The Lord, during the ministry of Isaiah, used humor in the form of severe satire to address his people's seeming willingness to worship almost any idol (see our top ten list of pagan gods)! Israel's tendency to worship pagan deities, even after the true God was revealed to them, goes all the way back to Moses and the receiving of the commandments (see Exodus 32). Sadly, even after entering the Promised Land, the people and even a few of it best rulers (i.e. Solomon, 1Kings 11:4 - 10) openly used idols.
The passage found in Isaiah 44:9 - 20 possesses several characteristics that make it unique and the best Bible humor directly from the Lord. First, the passage uses different types of humorous techniques such as irony and sarcasm to make its points about idols. Second, it is composed entirely of words spoken directly by God. Lastly, it goes into detail delineating the planning and effort humans subject themselves to in order to produce something that does them no earthly good!
God prefaces his biting humor in Isaiah by firmly asserting he is the only true Deity in existence (Isaiah 44:6 - 8). We are then informed that people plant and cut trees in order to provide for themselves the basic necessities of life such as heat and food (verses 14 - 16, 19). Some of the wood harvested, however, is given to craftsmen so that an idol can be created.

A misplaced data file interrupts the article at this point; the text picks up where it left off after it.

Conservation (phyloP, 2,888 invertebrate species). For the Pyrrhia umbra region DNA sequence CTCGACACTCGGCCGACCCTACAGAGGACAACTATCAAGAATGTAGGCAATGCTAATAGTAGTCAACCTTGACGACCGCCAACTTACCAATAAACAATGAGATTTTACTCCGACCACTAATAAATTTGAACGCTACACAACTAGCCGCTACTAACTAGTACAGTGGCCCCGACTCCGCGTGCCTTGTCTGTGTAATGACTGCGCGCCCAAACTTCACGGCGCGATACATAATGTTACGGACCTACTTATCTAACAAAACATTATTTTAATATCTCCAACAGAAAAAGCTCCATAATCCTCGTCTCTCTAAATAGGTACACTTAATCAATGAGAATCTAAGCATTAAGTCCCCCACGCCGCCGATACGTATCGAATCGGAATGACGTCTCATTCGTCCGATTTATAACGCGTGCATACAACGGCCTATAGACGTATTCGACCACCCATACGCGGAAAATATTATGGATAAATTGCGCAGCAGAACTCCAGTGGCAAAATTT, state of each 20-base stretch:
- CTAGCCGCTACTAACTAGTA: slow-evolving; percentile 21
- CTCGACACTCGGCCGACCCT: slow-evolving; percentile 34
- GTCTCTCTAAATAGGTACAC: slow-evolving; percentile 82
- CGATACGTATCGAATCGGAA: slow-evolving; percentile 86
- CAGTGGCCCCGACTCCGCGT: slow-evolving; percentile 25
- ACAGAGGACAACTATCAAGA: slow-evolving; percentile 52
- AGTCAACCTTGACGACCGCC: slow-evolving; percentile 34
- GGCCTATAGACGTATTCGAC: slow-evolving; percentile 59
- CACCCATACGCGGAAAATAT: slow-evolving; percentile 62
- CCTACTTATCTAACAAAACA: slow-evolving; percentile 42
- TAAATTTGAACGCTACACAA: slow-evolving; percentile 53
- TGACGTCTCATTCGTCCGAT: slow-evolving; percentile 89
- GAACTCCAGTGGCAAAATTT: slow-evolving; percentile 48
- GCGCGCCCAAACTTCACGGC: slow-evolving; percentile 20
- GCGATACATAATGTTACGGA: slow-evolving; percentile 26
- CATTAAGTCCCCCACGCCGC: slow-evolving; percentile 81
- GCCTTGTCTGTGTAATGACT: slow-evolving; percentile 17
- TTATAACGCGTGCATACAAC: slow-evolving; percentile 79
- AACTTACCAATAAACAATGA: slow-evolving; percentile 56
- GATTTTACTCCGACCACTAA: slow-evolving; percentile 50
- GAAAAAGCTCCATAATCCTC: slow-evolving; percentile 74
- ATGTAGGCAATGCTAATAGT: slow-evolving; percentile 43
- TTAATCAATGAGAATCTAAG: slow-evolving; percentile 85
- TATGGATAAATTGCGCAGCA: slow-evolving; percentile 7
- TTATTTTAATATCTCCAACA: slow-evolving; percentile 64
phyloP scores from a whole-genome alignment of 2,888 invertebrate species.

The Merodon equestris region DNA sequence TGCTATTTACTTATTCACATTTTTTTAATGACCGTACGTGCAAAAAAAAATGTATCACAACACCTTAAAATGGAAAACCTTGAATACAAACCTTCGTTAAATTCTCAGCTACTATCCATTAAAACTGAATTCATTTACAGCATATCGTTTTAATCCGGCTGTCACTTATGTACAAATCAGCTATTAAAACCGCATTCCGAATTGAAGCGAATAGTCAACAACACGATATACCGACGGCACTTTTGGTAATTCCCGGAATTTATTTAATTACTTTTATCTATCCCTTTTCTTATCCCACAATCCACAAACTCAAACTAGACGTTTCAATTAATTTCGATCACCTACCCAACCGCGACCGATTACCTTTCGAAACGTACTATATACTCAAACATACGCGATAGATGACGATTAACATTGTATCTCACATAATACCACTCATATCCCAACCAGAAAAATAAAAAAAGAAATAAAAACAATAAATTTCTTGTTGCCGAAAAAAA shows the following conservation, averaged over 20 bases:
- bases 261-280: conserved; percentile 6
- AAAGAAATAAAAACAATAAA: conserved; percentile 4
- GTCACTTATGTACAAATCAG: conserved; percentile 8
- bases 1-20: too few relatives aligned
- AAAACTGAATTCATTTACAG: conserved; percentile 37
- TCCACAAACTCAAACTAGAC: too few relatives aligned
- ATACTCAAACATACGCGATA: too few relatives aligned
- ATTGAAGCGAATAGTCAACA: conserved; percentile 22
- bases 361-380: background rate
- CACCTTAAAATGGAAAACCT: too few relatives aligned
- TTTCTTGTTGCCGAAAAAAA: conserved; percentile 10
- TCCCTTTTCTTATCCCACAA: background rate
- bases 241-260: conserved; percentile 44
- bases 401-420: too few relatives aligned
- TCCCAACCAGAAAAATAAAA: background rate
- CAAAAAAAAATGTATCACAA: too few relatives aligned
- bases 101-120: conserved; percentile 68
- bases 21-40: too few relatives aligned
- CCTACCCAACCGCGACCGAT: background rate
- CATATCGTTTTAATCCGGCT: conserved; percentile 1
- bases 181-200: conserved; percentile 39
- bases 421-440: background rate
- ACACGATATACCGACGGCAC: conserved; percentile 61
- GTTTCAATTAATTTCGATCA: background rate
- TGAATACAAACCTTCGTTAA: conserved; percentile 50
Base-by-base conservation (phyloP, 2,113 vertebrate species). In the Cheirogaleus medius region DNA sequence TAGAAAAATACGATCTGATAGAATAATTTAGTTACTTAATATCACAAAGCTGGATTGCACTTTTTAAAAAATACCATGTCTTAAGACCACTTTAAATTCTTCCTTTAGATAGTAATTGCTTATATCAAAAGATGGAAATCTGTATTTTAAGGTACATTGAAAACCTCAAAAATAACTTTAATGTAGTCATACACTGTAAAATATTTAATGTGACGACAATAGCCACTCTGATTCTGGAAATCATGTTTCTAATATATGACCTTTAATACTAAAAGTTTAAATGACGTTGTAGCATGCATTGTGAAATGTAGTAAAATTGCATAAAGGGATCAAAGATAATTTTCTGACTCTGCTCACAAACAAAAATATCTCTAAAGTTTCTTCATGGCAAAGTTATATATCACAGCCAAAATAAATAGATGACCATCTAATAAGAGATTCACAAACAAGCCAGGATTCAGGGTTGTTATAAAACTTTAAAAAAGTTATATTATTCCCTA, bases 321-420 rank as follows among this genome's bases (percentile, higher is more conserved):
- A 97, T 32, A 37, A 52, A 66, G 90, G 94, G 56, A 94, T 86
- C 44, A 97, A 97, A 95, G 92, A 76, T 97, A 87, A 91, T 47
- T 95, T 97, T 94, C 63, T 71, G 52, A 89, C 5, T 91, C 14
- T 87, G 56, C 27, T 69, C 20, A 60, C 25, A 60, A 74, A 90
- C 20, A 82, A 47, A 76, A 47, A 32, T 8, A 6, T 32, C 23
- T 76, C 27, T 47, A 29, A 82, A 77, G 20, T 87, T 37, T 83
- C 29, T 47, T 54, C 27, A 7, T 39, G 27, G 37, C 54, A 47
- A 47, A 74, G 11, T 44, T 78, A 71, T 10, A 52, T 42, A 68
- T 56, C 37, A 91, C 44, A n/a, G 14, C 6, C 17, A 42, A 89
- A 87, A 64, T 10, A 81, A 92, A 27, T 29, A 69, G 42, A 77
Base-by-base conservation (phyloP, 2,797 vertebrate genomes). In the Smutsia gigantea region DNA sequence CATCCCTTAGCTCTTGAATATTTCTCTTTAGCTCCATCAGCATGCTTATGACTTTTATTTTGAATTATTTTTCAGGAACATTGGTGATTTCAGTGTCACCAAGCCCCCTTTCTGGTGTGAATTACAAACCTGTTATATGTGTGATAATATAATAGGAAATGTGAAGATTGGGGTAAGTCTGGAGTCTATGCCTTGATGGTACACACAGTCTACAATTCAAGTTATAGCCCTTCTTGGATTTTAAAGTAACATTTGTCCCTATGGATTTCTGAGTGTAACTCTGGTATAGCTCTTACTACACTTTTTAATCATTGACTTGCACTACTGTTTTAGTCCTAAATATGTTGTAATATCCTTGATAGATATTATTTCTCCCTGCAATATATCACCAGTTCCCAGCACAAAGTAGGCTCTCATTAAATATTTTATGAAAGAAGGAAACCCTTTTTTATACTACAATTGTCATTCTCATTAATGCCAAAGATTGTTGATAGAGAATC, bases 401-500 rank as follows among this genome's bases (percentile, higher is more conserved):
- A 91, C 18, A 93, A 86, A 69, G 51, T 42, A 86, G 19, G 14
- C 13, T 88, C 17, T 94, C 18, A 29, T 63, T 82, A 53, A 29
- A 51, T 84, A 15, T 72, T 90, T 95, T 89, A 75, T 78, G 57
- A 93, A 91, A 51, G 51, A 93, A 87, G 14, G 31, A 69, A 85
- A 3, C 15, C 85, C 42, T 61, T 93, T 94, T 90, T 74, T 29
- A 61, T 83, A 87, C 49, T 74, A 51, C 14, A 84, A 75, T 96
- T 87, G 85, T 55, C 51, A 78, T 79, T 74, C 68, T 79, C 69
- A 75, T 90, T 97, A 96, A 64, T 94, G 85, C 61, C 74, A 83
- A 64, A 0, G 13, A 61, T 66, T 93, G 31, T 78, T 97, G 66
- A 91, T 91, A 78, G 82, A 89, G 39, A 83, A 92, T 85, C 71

The craftsmen spend a great deal of time laboring to form, shape and embellish the wood into an object that resembles a man (verses 11 - 13). Once completed, it is amazingly (and humorously, from our point of view) worshipped as a god and called upon for help in times of trouble (verses 12 - 13, 15, 17)!
The Lord openly mocks the fact that idols, which his people consider powerful deities, do not even have the ability to move themselves from one place to another (Isaiah 44:13). Using a bit of sarcastic humor to point out the intrinsic illogical nature of what Israelites are doing he states, "The man never stops to think or figure out, 'Why, it's just a block of wood! I've burned it for heat and used it to bake my bread and roast my meat. How can the rest of it be a god? . . .'" (verses 18 - 19, TLB).
This humor from God, among the best in the entire Bible, points out how silly it is to believe something he created can magically be made, through the work of human hands, a deity far more loving and merciful than he is. His conclusion is, "Who but a fool would make his own god - an idol that can help him not one whit!" (Isaiah 44:10, TLB). It is indeed the height of vanity for anyone to believe he can manufacture anything to replace the Lord (verse 9)!